it is a derogatory word, meaning an unwed mother with a deadbeat/non-existent dad as a lover. Just because a Tina Fey movie came out with that title in a tongue-in-cheek manner doesn't mean it still isn't a negative term. Some people have used it to jokingly refer to their situation but it is sarcasm, and racially charged, and shouldn't be used in a TV news report.
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Enrique Donating Member (1000+ posts) Send PM | Profile | Ignore Fri Jun-13-08 03:27 PM
Response to Reply #41
46. I've only heard it in the way I'm talking about
as a neutral description of someone, as in "I have to call my baby mama back."

I've never heard it used as an insult or with any negative connotation at all.
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Shakespeare Donating Member (1000+ posts) Send PM | Profile | Ignore Fri Jun-13-08 03:16 PM
Response to Reply #2
43. No, it's pejorative.
And is a slang term for an unmarried welfare mother. That's how they depicted Mrs. Obama.
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Blondiegrrl Donating Member (1000+ posts) Send PM | Profile | Ignore Fri Jun-13-08 08:35 PM
Response to Reply #2
51. I've always thought it was derogatory. n/t
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PatGund Donating Member (1000+ posts) Send PM | Profile | Ignore Tue Jun-17-08 11:57 AM
Response to Reply #2
104. So then...
It's okay if someone refers to Sen. Clinton as "Bill's Baby Mama"?? After all, it's neutral and not inappropriate? And none of Sen. Clinton's supporters should be offended by it, right?
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barack the house Donating Member (1000+ posts) Send PM | Profile | Ignore Fri Jun-13-08 06:14 AM
Response to Original message
17. Well wiser we don't use it here. His mother was a humanitarian good enough for me really...
Edited on Fri Jun-13-08 06:17 AM by barack the house
He needs to drum home this point of her humanitarian causes.
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JTFrog Donating Member (1000+ posts) Send PM | Profile | Ignore Fri Jun-13-08 06:25 AM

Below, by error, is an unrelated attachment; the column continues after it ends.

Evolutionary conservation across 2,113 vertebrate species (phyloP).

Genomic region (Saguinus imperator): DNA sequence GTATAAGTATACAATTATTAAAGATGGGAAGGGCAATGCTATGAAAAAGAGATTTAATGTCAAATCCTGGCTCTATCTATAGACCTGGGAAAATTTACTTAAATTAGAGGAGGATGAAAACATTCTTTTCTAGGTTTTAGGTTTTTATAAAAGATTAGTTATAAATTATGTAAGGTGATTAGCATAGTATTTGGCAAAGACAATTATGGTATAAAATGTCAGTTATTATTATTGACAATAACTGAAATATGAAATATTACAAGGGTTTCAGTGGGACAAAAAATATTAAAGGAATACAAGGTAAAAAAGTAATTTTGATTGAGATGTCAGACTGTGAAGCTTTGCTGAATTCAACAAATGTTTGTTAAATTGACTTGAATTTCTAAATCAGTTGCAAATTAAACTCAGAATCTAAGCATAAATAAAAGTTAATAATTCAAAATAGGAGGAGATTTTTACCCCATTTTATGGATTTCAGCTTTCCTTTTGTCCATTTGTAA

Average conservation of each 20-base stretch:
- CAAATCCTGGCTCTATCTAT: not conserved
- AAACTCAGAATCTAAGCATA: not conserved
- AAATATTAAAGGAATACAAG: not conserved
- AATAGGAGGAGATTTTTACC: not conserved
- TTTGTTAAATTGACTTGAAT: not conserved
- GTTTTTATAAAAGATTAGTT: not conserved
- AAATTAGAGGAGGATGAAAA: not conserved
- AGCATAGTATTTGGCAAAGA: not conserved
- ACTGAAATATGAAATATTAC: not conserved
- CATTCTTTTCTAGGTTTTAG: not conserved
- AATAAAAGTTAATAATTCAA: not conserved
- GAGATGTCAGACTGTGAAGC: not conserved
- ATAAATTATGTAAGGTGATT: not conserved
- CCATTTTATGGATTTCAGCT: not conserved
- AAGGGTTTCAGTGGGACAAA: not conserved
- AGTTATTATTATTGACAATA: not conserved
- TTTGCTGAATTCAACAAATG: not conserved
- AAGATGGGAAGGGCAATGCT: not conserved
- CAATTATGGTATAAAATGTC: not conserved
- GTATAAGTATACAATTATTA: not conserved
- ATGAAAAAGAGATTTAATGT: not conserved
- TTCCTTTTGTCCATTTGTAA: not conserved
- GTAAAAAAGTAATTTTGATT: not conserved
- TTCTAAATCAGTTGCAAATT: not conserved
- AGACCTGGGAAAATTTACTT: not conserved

Response to Original message
18. Or worse they say things like "mama baby".
:eyes:
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last_texas_dem Donating Member (1000+ posts) Send PM | Profile | Ignore Fri Jun-13-08 07:13 AM
Response to Original message
28. It's just a descriptive term, really
Edited on Fri Jun-13-08 07:19 AM by last_texas_dem
Obviously in the context that Fox used it it's disgusting, but it's not grammatically incorrect as far as I can tell, so I wouldn't call it "inappropriate."
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roseBudd Donating Member (1000+ posts) Send PM | Profile | Ignore Fri Jun-13-08 11:52 AM
Response to Reply #28
30. And Nappy Headed Hos was just about hairstyles, right?
Grammatically incorrect sounds like parsing.
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last_texas_dem Donating Member (1000+ posts) Send PM | Profile | Ignore Fri Jun-13-08 02:35 PM
Response to Reply #30
38. My post was referencing the OP's point about
Edited on Fri Jun-13-08 02:44 PM by last_texas_dem
"people thinking it's an appropriate way to speak." The OP once posted that he turns and walks away from anyone as soon as he hears them use the term "y'all" (one of my favorite words), due to it not being "proper" or something like that, so I was just making the point that "baby mama" is at least a grammatically correct term.
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Shakespeare Donating Member (1000+ posts) Send PM | Profile | Ignore Fri Jun-13-08 03:17 PM
Response to Reply #28
44. It's pejorative AND it's grammatically incorrect.
:wtf:
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last_texas_dem Donating Member (1000+ posts) Send PM | Profile | Ignore Fri Jun-13-08 06:53 PM
Response to Reply #44
48. How is it grammatically incorrect?
Edited on Fri Jun-13-08 06:56 PM by last_texas_dem
And as for "pejorative", I'm speaking about it in the context of those who have been using this slang term for years now. Fox News doesn't have any business using it, but I'm not in the business of telling those who use it as part of their vernacular whether it's appropriate or inappropriate to use, anymore than others have any business policing what slang terms I choose to use.
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Shakespeare Donating Member (1000+ posts) Send PM | Profile | Ignore Fri Jun-13-08 07:11 PM
Response to Reply #48
50. The ebonic-esque dropping of the possessive. Grammatically correct is "baby's mama."
As in, "I have to call my baby('s) mama."

It's a colloquial tendency that goes for almost any possessive within that vernacular. "He stay at Rick house" instead of "He's staying at Rick's house." It's quite common. Drives me nuts, but it's common.

And yeah, it's pejorative, within the vernacular. As somebody already pointed out in the thread, the corresponding positive (when someone is on good terms with their child's mother) is "boo."